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6 Best Destinations for Short Cruises from North America

Harvest Caye

Short cruises might conjure up images of party hardy vacationers drinking away a few days at sea, but not all three- to six-night itineraries are created equal. Cruise lines are adding more of these micro-sailings to their deployment schedules – diversifying the options and redefining the jocularly-coined “booze cruise” as a safe and peaceful getaway for folks who aren’t yet comfortable with spending a full week or more onboard a ship. The reason: travel restrictions that limit where and how cruise lines can sail, as well as a combination of strategies designed to help prevent the spread of Covid-19.

Although short cruises might not be as cheap as they once were, a wider range of destinations conveniently packaged into a long weekend can make for an ideal trip. If you’ve got the cruise blues and are itching for a quick respite, here are six short cruise itineraries for you to consider. Of course, before booking, be sure to familiarize yourself with cruise line travel requirements, cancellation policies and other fine print that could affect your trip.

Note: The following list comprises more of the mainstream cruise brands; however, you might also be interested in American river or expedition cruises on lines like American Queen Steamboat Company and UnCruise Adventures, respectively. These cruises generally run longer than a week, but their small capacity limits and extended time in port offer more opportunities to sail at your own comfort level.

1. Southern Caribbean

Eastern vs. Western Caribbean Cruises | Cruise.Blog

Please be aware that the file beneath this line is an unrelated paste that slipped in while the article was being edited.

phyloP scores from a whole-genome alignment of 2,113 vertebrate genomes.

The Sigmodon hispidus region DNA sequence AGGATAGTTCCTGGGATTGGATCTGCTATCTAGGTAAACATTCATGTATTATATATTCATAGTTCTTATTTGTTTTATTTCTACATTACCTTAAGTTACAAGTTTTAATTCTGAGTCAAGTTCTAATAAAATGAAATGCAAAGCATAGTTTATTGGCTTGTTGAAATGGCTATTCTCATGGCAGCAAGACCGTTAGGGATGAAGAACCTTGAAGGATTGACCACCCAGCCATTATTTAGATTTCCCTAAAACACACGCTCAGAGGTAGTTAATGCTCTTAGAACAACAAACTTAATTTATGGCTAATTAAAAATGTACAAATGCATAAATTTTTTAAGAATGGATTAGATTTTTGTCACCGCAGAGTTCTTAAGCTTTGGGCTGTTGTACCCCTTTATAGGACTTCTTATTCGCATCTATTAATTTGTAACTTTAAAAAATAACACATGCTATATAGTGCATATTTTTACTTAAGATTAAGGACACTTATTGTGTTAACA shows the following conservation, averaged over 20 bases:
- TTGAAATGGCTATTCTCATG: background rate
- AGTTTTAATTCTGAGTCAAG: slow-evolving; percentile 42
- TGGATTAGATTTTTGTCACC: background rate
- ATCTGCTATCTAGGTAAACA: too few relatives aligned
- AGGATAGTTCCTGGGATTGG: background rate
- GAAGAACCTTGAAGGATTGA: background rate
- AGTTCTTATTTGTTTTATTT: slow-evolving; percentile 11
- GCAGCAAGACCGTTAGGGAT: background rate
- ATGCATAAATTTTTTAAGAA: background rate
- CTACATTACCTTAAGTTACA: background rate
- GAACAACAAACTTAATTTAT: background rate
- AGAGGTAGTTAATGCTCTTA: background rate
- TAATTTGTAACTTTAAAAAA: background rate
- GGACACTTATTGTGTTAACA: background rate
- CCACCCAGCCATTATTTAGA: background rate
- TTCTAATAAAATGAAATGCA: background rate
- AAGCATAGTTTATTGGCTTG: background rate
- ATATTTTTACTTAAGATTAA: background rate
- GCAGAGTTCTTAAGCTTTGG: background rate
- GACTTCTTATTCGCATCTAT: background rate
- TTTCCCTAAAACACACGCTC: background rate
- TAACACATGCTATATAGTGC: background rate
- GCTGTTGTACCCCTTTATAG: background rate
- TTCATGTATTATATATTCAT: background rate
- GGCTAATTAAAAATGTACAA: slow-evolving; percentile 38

While Southern Caribbean itineraries historically have spanned seven nights or more, you can still soak up arguably the most breathtaking Caribbean region with a short cruise.  

These five-night itineraries -- the only cruises on our list not departing from North America, but still close to home -- all sail roundtrip from San Juan, Puerto Rico, and include stops in the gorgeous, Southern Caribbean staples of St. Thomas and St. Maarten. Depending on which line you choose, you will also get to explore lesser cruised islands like St. Kitts, Antigua, Tortola and St. Croix.

The Southern Caribbean’s allure stems from its natural, untarnished beauty and less commercialized feel, compared to the Eastern and Western Caribbean.

Lines to Look Out For: Royal Caribbean International and Celebrity Cruises

2. Bermuda

Bahamas vs. Bermuda Cruises | Cruise.Blog

Pink-sand beaches, winding roads dotted with pastel-colored cottages, a rich history and award-winning golf courses are a few of the many features that have long attracted cruisers to the British colony of Bermuda.

Nowadays, you can book four- or five-night itineraries from nearly every major cruise port along the U.S. east coast. Whether you’re sailing from New York, New Jersey, Boston, Baltimore or Virginia, you’re guaranteed a ticket to literal paradise – without the drunk fest.

Lines to Look Out For: Carnival Cruise Line, Royal Caribbean and Norwegian Cruise Line

3. Canada and New England

Canada announces ban on cruise ships from its waters for an entire year |  Cruise.Blog